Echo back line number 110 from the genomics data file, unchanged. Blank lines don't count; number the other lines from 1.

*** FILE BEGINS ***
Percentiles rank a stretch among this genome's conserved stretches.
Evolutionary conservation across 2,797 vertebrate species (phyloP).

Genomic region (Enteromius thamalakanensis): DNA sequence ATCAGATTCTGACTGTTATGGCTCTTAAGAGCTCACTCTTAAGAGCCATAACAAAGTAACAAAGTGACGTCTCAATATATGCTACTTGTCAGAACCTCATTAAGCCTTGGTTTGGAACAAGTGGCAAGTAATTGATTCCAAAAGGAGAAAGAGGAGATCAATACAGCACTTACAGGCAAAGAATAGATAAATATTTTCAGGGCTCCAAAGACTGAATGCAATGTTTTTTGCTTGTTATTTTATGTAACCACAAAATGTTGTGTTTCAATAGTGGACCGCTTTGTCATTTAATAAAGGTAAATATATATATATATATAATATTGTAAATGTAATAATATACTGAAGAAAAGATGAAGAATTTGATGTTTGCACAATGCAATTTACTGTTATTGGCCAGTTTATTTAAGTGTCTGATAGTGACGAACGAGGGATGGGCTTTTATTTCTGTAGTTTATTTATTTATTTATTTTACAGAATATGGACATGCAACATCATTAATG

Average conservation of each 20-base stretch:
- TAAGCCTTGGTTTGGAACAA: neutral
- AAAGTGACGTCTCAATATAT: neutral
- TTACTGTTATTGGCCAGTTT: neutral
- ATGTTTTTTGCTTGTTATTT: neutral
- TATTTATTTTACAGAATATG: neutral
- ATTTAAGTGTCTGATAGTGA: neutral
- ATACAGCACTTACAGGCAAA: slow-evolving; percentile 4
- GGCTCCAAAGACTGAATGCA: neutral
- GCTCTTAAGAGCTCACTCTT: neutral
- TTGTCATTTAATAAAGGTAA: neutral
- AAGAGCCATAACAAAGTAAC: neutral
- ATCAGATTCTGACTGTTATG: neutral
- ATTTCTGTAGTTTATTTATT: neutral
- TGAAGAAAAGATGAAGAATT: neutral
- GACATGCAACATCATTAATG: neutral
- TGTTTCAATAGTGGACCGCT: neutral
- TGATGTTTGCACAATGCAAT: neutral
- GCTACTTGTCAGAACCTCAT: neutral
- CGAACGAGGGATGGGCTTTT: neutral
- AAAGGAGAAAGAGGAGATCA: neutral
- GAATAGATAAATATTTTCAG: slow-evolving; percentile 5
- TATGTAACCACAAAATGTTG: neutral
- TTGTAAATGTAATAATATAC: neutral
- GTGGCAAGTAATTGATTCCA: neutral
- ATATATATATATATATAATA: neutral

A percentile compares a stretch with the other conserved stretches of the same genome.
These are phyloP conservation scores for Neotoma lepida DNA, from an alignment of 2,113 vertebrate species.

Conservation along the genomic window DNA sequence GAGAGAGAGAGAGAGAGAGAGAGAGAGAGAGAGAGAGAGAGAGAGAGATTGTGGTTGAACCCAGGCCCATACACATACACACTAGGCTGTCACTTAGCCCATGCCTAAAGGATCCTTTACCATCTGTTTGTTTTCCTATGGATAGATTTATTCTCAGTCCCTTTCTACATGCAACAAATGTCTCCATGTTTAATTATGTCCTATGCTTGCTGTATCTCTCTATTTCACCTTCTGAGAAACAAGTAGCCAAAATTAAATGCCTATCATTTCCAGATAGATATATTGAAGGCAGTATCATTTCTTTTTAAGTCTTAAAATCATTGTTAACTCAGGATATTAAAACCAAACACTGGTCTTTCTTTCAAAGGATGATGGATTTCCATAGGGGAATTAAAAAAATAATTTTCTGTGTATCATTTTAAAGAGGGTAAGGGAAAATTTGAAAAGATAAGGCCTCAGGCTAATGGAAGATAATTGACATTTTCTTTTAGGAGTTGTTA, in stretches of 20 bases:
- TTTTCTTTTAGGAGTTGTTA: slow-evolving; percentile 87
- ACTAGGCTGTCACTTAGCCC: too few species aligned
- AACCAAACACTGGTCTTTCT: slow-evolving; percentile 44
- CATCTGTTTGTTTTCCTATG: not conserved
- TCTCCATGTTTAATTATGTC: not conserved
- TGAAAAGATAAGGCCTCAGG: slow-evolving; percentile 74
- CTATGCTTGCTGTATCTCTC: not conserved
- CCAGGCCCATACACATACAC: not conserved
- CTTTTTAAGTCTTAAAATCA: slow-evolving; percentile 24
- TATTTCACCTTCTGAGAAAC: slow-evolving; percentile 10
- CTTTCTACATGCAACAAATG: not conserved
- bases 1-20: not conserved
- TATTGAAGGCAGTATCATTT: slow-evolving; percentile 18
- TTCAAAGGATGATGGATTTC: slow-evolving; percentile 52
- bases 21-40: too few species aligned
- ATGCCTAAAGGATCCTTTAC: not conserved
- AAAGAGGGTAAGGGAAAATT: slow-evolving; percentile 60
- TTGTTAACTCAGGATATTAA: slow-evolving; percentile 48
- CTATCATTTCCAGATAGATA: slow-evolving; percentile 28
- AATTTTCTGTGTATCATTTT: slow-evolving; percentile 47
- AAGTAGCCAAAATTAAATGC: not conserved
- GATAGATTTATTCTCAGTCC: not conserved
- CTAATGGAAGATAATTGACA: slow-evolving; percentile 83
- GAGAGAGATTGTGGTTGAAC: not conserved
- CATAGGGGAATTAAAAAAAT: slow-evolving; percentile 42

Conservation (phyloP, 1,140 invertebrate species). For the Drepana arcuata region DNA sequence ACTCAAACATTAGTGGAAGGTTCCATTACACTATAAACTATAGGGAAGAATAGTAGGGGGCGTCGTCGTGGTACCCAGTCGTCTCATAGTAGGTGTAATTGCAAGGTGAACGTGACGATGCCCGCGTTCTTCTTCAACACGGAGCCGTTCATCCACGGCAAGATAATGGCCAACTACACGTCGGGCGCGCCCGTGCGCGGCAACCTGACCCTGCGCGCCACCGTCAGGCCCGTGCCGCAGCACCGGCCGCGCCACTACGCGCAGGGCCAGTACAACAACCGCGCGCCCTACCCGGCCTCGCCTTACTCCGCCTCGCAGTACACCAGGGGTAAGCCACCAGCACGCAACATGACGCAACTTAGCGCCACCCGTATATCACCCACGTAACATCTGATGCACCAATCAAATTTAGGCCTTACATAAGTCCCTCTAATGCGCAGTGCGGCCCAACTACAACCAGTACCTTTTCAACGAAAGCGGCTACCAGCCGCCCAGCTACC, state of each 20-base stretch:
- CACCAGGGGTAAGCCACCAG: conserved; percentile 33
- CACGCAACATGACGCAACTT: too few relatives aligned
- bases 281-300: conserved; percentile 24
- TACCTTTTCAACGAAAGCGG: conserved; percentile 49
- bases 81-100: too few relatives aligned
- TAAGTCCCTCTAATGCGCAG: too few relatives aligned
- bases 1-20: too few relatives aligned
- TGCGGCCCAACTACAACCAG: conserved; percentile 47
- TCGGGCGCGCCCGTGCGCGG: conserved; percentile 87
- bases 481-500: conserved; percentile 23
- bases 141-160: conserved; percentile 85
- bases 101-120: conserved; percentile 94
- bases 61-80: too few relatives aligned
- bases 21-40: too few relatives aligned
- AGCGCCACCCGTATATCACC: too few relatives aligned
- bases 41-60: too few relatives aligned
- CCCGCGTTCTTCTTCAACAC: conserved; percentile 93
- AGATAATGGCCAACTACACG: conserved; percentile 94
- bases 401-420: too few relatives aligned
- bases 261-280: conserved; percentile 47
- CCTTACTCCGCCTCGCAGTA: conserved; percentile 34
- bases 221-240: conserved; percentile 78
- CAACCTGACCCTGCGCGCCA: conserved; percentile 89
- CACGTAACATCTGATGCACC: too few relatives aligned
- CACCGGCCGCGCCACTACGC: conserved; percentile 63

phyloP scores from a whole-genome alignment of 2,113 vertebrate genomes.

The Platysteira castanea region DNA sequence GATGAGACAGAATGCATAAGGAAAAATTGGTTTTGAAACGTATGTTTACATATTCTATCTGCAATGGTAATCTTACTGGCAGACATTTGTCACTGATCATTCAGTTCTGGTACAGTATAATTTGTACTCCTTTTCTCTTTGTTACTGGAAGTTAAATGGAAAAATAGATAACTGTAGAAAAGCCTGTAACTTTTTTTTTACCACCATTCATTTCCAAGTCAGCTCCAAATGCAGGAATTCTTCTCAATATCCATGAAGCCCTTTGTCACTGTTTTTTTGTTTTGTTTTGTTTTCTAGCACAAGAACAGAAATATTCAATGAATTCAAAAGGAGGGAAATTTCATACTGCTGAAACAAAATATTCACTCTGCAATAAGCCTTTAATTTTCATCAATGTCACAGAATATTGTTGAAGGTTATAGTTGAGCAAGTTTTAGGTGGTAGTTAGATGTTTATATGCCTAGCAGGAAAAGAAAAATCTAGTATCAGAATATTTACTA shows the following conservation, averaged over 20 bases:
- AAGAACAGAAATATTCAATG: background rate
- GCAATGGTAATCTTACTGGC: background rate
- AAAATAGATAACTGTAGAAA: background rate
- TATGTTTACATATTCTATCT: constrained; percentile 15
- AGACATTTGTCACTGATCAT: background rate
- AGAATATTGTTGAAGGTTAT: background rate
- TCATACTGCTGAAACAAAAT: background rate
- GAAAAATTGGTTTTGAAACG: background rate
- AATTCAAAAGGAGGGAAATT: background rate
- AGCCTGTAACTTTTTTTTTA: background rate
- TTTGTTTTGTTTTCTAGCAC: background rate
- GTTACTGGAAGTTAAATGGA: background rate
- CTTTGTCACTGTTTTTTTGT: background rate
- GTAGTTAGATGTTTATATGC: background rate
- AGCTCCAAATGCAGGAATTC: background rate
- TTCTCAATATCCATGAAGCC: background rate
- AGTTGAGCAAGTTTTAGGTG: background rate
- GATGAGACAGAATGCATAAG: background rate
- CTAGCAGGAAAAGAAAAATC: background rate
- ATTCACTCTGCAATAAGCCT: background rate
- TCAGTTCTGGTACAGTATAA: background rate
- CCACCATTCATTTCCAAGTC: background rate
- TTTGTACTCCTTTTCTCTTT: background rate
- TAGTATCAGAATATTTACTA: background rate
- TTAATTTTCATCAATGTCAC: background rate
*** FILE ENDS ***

- TTAATTTTCATCAATGTCAC: background rate